- It would appear that a person who lawfully resides on reserve cannot be said to be "frequenting the reserve", within the meaning of paragraph 81(p) of the Indian Act. Thus, any attempt to remove a lawful resident may be illegal, even if the resident in question is a non-member. On the other hand, it may be possible to remove a non-resident band member who is engaged in prohibited conduct.

"for a prohibited purpose"

- A prohibited purpose is a purpose prohibited by law. The law could be a by-law or any other law applicable on the reserve. For instance, the Controlled Drugs and Substances Act prohibits the sale of certain drugs; therefore if a person comes onto the reserve for the purpose of selling prohibited drugs, that person might be frequenting the reserve for a prohibited purpose. It should be noted that it may be possible for a person to frequent the reserve for a prohibited purpose without being a trespasser, e.g. where a person invited onto the reserve by a resident sells drugs that are prohibited by the Controlled Drugs and Substances Act.

    • Can Band Members be Trespassers?
    • Can Residents Trespass on the CP Land of Another Resident?
    • Can A Non-Band member married to a Band member be a trespasser?

3.1.17 PARAGRAPH 81(1) (p.1) - RESIDENCY

This paragraph states that by-laws may be made for the purpose of the residence of band members and other persons on the reserve. There is considerable debate about the meaning and scope of paragraph (p.1). It appears to be broad enough to allow Band Councils to prescribe rules for determining who is entitled, and who is not entitled, to reside on a reserve.

    • Is Residency a Right or a Privilege?
    • Does a Spouse automatically gain the right to reside?

It is our view that paragraph 81(1)(p.1) provides Band Councils with the authority to address matters such as:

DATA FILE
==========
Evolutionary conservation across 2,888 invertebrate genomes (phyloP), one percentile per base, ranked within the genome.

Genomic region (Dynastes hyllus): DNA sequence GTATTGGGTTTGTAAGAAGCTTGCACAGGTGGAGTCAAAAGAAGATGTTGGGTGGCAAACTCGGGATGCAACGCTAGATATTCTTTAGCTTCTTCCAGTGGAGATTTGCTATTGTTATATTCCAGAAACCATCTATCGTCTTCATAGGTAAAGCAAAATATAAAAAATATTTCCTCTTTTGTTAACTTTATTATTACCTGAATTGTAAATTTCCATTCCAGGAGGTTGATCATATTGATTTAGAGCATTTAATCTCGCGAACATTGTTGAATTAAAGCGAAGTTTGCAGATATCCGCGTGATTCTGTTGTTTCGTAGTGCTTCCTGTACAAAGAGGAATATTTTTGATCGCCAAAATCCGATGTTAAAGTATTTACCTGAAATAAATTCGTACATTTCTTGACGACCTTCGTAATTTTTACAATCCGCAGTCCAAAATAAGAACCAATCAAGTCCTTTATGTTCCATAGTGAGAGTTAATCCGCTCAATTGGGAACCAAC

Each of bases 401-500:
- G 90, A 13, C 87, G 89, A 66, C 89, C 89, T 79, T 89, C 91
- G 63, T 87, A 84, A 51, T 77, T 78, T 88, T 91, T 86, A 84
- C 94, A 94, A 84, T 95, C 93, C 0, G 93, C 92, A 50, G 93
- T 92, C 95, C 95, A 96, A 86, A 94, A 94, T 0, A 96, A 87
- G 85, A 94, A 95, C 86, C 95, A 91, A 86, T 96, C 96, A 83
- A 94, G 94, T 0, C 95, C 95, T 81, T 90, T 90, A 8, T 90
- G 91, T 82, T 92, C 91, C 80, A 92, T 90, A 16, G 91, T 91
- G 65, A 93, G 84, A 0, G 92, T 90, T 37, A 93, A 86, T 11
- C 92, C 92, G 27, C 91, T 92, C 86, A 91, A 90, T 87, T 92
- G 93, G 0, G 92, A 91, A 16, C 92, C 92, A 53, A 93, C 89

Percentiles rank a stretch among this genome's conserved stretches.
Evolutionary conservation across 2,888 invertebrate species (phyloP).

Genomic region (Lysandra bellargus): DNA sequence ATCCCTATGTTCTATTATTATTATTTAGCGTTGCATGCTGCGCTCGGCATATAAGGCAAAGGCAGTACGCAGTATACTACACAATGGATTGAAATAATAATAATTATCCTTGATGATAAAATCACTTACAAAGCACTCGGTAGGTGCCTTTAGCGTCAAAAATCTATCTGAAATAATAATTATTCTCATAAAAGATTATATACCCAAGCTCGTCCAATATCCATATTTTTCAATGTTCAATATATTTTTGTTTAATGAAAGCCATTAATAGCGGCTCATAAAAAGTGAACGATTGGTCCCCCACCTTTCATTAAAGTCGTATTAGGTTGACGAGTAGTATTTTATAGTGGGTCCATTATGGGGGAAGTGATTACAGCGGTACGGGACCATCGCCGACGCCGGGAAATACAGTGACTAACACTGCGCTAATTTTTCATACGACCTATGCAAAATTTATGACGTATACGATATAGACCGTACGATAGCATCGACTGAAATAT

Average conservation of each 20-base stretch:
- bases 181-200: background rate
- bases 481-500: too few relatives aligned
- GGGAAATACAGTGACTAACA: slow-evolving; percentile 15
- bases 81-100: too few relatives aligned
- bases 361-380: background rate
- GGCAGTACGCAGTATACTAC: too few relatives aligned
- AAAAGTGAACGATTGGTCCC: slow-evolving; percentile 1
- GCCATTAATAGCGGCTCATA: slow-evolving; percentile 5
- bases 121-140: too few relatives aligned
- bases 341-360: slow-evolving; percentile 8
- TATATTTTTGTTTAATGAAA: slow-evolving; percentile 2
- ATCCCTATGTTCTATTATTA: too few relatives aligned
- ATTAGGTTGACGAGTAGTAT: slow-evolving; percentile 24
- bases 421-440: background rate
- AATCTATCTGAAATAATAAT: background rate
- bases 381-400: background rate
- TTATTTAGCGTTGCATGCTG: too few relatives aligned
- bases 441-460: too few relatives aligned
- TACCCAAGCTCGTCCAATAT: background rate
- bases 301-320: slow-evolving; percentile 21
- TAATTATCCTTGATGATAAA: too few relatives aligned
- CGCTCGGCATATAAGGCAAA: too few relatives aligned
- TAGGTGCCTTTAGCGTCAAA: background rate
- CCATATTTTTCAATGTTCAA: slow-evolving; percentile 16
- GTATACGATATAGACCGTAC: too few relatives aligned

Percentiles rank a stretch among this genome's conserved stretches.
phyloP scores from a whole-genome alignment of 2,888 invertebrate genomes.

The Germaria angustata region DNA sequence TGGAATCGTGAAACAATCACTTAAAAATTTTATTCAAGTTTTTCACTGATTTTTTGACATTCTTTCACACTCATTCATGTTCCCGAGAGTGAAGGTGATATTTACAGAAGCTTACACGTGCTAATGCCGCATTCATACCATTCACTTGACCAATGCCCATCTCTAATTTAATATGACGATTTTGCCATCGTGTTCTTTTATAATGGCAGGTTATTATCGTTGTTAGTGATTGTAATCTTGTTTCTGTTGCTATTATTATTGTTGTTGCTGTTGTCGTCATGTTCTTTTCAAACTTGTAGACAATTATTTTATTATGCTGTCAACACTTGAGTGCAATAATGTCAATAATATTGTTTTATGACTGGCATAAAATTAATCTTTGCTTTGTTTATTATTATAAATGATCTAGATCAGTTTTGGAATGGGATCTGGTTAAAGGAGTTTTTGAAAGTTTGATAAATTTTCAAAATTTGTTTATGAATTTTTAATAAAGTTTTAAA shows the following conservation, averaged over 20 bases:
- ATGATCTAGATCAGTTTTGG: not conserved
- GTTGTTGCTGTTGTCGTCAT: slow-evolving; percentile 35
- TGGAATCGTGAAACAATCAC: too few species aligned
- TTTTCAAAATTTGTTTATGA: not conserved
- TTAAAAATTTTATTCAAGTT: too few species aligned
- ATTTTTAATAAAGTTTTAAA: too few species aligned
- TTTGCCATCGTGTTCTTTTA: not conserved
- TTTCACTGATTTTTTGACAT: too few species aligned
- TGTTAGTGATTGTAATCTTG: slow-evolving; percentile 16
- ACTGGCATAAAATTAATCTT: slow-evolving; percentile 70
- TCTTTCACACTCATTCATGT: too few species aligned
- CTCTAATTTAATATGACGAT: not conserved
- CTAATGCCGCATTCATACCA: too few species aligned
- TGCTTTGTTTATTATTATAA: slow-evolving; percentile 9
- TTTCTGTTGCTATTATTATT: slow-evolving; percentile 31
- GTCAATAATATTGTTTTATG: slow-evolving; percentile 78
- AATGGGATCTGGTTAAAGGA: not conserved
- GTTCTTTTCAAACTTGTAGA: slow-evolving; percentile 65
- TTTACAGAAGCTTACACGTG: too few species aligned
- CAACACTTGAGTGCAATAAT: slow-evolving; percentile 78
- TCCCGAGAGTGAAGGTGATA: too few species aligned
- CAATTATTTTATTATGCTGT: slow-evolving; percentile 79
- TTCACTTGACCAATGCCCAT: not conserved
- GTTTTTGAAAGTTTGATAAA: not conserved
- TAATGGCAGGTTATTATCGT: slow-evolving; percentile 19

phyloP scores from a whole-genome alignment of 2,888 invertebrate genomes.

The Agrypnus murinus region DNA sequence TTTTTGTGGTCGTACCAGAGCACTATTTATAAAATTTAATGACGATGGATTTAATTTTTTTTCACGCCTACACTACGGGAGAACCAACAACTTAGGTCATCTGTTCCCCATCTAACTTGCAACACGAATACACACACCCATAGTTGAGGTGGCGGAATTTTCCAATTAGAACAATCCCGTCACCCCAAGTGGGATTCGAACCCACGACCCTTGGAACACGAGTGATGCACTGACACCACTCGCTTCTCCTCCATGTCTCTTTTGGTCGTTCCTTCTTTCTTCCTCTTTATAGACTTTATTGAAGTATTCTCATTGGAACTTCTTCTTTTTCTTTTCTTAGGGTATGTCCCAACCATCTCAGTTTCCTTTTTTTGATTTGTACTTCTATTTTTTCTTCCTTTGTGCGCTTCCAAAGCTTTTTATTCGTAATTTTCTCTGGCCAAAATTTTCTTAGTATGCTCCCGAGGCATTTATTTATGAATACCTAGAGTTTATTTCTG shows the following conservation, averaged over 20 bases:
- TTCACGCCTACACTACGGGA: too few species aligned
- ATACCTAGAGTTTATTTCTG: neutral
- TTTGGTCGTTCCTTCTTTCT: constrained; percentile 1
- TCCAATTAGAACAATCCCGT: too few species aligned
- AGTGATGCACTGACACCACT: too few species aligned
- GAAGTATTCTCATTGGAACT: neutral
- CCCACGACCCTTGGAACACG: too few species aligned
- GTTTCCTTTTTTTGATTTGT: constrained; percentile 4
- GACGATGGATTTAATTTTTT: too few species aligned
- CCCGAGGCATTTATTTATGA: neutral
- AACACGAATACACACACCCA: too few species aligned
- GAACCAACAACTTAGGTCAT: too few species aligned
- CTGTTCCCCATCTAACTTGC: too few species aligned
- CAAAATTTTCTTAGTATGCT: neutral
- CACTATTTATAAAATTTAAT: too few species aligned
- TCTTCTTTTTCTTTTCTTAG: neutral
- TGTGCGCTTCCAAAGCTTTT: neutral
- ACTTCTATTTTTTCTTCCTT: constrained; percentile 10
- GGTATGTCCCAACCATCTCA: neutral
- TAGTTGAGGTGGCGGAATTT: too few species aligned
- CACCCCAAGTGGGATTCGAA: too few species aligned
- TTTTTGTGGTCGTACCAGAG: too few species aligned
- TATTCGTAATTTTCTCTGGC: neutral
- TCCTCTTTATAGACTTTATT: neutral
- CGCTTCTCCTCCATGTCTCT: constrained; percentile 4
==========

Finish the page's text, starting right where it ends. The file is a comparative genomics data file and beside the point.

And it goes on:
• establishing a scheme whereby individuals seeking to reside on reserve would be required to apply for, and obtain, residency permits

  • the issuance of temporary or permanent residency permits in accordance with criteria stipulated in the by-law

  • procedures for reviewing applications for residency

  • criteria for the renewal or revocation of permits

  • appeal mechanisms when permits are denied or revoked

When drafting a residency by-law, efforts should be made to comply with section 7 of the Canadian Charter of Rights and Freedoms and the principles of natural justice. It is suggested that, where a by-law deals with an issue as sensitive as who may or may not reside on the reserve, the Band Council should attempt to incorporate into the by-law principles of natural justice, such as notice requirements and the requirement for a hearing before rendering a decision on a residency application.

Any powers provided to the Band Council in a residency by-law can not be used to infringe upon any residency rights that an individual may have arising from the Indian Act. In this regard, section 18.1, 20, 24, 28 and subsection 58(3) of the Act should be reviewed. Individuals who are entitled to reside on the reserve pursuant to the Indian Act should be specifically exempted from the operation of the by-law.


This paragraph states that Band Councils may make by-laws to provide for the rights of spouses and children who reside with members of the band on the reserve with respect to any matter in relation to which the council may make by-laws affecting band members.

Under paragraph 81(1)(p.2), a Band Council may determine how other by-laws are to be interpreted in relation to the spouses and children of members. It would not, however, authorize a Band Council to extend membership to spouses and children.

Items covered under (p.2):

  • Residency

  • Participation in the political life of the band, e.g. giving the non-member spouses of band members the right to participate in meetings


Authorizes the Minister to make payments out of capital or revenue monies to persons whose names were deleted from the band list. A by-law enacted under this paragraph must be applied in conjunction with sections 64 (dealing with the expenditure of capital moneys) and 66 (dealing with the expenditure of revenue moneys) of the Indian Act.

  • Must apply to all members

  • General by-law with objective criteria establishing the amount payable

3.1.20 PARAGRAPH 81(1) (p.4) - SECTIONS 10(3) AND 64.1(2)

This paragraph is used to bring subsections 10(3) or 64.1(2) into effect with respect to the band. It therefore deals with two completely separate matters:

  1. It gives the council authority to extend the voting right on membership rules to non-resident band members.

  2. It also gives the council authority to pass a by-law requiring individuals who have previously received a share of a band fund to reimburse money received in excess of $1,000 before they can use services financed under sections 64, 66 and 69 of the Indian Act.